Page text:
Moves by the Chinese government to establish a corporate tax rate of 25% for
foreign and domestic firms by 2012 have begun in earnest.
The changes mean that some overseas companies with operations in China will
face a higher rate of tax than previously.
In a statement released by the Chinese ministry of finance, the five-year
phase-in period will see a tax rate of 18% imposed in 2008, 20% in 2009, 22% in
2010, 24% in 2011 and 25% in 2012. Some companies had previously enjoyed a tax
toll of 15% on earnings.
The Chinese policy makers started phasing in the new unified corporate income
tax requirements yesterday. The transitional measures apply to companies
registered with industry and commerce regulators before 16 March 2007.
Companies enjoying tax exemptions or other concessionary rates will continue
to be assessed at those levels until their privileges expire,
reported. These include preferential schemes covering companies in China’s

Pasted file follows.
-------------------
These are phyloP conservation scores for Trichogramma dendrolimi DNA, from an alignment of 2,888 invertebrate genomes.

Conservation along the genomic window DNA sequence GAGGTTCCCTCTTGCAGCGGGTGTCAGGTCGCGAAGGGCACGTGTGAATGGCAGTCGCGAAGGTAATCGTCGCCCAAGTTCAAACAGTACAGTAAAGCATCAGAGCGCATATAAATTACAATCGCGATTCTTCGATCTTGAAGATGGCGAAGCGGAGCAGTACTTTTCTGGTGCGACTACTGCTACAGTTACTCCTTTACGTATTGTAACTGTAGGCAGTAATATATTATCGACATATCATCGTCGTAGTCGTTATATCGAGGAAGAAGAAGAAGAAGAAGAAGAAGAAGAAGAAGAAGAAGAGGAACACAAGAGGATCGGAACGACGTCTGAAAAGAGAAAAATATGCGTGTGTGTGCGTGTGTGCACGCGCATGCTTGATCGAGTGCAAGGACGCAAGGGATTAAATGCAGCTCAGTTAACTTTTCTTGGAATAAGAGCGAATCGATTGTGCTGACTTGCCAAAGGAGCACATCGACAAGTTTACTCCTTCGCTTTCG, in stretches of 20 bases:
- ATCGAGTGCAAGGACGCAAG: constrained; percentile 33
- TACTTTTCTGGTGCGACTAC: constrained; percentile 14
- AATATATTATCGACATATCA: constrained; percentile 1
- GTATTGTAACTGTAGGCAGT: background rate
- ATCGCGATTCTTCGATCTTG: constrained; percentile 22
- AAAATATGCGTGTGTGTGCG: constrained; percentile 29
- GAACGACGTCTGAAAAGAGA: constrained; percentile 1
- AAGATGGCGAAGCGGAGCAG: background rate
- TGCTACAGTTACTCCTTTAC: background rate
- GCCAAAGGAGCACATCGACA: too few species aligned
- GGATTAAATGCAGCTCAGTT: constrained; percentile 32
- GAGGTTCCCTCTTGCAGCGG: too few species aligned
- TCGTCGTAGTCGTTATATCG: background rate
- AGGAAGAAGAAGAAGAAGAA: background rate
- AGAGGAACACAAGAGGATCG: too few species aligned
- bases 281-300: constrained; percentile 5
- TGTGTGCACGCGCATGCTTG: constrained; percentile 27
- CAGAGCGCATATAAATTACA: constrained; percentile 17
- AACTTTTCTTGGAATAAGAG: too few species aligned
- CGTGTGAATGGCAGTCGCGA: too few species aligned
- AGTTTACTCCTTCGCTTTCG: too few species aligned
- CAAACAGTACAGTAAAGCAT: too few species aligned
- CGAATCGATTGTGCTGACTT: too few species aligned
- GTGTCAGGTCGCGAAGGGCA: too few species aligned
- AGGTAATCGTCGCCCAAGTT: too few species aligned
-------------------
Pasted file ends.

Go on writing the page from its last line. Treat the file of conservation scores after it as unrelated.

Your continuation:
Tax reliefs for technology companies registered in special economic zones,
including Shenzhen, Zhuhai, Shantou, Xiamen and Hainan, as well as in the
Shanghai Pudong new area, remain in force, the ministry said.
Companies enjoying technology related concessions are exempt from corporate
income tax for the first two years for earnings booked within the recognised
zones. They are then liable for 12.5% tax toll from the third to the fifth
years. Gains from outside the recognised zones will be assessed separately.
Does Darwin's theory apply to taxation? Colin ponders...
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